Understanding the interaction of leaf stomatal state and environmental conditions is one prerequisite to predict leaf photosynthesis and transpiration rates at different spatial and temporal scales, which adds to the implementation of smarter climate control algorithms in greenhouses. Non-invasively capturing data of stomatal density, size and aperture in living plants comes along with several challenging problems. The equipment for image acquisition needs to be applicable under field or greenhouse conditions as one should be able to acquire in-situ microscopic images with a minimum magnification of about ×300. This usually requires extension tubes. In situ acquired microscopic leaf images tend to be out of focus due to leaf movements and a limited depth of field. Therefore, several focus layers are usually acquired, with only partial areas being in focus in each image. An easy to handle and mobile photo-microscope was assembled and a computation method was developed to obtain microscopic images from leaves of living hibiscus plants using the focus stacking technique in the greenhouse. Based on MATLAB, a convenient method for stomatal segmentation and density estimation using an aligned and all in focus image is presented.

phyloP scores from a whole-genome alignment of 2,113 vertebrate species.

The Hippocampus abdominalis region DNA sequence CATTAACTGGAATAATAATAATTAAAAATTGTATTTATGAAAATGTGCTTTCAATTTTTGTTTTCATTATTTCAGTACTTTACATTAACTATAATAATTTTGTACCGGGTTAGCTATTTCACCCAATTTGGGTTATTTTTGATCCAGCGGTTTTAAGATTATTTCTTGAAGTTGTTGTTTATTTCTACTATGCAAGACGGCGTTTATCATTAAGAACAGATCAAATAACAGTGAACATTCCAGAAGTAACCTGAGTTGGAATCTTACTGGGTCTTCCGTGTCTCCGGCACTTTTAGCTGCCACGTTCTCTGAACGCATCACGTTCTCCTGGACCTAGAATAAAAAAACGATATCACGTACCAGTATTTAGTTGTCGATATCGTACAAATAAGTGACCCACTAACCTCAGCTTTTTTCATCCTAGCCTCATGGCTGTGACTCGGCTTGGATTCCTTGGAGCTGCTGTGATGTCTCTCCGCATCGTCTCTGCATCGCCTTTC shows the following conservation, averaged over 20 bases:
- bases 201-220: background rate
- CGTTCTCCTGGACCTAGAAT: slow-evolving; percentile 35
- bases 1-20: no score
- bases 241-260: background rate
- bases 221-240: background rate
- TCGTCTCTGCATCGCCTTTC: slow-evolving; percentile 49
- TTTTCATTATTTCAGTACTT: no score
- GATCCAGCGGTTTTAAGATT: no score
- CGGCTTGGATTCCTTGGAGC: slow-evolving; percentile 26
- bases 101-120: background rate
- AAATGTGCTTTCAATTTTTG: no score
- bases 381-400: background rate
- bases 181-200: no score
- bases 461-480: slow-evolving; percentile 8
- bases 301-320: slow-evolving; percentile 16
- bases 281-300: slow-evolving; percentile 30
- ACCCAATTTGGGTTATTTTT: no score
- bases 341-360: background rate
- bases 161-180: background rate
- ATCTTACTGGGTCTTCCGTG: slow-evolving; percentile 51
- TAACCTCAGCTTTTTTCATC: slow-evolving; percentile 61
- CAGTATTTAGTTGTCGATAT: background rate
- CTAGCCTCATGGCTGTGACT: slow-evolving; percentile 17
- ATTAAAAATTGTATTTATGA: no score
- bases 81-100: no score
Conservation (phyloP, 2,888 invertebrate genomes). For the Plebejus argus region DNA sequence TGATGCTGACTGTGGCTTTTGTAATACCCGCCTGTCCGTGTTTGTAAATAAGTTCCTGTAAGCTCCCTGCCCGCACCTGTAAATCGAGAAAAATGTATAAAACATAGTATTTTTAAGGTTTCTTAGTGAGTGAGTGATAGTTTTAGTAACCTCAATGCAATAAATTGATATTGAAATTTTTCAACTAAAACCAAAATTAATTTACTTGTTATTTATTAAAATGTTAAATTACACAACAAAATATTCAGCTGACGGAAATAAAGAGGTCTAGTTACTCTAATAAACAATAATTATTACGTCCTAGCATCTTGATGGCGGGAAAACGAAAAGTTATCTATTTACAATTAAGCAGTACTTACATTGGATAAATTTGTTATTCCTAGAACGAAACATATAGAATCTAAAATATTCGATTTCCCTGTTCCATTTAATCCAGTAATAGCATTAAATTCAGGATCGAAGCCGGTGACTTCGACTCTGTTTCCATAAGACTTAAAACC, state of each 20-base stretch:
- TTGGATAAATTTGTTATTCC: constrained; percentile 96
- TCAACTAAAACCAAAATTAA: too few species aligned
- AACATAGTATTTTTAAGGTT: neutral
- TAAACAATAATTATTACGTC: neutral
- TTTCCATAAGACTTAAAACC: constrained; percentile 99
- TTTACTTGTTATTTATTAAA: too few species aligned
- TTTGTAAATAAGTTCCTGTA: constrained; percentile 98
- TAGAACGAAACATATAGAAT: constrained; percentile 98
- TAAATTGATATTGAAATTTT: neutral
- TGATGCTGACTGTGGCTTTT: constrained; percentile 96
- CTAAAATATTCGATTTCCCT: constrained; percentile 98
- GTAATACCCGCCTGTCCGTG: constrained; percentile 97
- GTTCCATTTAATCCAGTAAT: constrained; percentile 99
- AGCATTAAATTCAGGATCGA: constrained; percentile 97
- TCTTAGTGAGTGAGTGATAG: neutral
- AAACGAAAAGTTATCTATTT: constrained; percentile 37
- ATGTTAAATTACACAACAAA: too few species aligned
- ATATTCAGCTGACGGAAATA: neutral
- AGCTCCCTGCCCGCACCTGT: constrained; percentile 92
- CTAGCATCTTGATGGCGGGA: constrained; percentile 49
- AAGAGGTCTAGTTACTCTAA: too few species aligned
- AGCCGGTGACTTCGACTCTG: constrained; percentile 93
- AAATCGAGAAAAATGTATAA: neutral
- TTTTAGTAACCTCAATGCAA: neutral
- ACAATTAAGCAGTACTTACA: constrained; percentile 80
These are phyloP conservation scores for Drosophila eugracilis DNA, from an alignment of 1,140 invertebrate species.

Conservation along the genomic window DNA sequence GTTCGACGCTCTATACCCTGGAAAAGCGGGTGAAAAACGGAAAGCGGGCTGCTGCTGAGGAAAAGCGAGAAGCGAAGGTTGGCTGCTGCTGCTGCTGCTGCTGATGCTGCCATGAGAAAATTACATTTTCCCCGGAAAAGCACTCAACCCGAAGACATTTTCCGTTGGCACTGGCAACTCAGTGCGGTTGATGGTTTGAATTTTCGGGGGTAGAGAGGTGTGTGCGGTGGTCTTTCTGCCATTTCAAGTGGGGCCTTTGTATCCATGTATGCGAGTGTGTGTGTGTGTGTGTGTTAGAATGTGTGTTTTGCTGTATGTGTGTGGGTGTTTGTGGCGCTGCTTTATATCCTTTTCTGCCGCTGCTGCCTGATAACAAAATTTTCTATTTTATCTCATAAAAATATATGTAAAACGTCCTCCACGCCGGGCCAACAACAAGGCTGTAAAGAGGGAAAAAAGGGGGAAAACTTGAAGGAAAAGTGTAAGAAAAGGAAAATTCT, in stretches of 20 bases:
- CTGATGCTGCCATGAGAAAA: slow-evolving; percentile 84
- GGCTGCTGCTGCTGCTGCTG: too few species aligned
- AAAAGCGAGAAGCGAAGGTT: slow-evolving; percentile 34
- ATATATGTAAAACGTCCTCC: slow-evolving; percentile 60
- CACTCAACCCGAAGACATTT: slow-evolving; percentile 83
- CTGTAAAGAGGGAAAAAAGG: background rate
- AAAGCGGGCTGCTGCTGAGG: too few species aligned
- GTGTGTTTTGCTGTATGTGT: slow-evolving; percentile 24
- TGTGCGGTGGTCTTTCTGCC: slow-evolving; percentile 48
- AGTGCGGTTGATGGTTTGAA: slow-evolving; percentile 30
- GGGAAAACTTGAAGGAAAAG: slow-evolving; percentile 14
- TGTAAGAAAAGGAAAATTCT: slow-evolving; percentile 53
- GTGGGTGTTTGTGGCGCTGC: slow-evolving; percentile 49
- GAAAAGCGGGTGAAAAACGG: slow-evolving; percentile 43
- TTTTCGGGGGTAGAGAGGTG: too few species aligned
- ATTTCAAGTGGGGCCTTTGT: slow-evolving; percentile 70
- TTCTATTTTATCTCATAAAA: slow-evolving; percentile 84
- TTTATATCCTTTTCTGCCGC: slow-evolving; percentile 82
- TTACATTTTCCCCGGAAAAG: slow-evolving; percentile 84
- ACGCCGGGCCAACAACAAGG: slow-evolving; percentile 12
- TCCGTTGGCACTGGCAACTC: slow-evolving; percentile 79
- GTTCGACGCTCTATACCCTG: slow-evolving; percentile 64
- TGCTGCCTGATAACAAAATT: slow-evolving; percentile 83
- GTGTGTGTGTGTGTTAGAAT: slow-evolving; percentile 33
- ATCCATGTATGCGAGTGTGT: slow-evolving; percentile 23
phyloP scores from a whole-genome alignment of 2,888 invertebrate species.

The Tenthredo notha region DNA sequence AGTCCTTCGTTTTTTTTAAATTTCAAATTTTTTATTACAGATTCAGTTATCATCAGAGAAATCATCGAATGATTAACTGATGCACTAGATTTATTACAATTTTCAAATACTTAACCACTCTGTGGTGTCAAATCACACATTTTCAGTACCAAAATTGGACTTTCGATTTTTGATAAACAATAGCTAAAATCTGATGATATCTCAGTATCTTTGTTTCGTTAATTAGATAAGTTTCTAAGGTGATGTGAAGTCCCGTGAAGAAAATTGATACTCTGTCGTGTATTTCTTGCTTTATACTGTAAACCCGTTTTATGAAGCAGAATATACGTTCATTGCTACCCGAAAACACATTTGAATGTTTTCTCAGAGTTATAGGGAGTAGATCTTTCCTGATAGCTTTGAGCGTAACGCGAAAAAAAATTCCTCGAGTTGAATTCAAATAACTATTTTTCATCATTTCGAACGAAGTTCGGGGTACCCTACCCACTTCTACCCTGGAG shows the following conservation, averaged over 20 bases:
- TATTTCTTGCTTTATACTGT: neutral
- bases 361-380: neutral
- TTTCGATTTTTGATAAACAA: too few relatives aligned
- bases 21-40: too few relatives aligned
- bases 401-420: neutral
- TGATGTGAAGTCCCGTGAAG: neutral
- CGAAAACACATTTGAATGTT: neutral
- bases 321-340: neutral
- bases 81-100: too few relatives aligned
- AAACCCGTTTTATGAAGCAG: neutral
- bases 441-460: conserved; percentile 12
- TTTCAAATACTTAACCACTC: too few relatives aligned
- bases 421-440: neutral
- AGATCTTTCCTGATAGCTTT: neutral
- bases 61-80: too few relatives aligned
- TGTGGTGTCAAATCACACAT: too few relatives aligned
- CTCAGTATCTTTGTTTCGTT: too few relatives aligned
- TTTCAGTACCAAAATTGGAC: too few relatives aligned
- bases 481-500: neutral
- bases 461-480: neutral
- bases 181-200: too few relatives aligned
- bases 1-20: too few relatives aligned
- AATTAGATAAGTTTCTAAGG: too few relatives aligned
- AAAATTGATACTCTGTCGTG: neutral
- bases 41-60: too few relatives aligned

In-situ leaf-surface micro-topography -the case of stomata detection-
In-situ leaf-surface micro-topography -the case of stomata detection-. R.Klose, O. Körner, J. Gräfe. Acta horticulturae 1296:477-484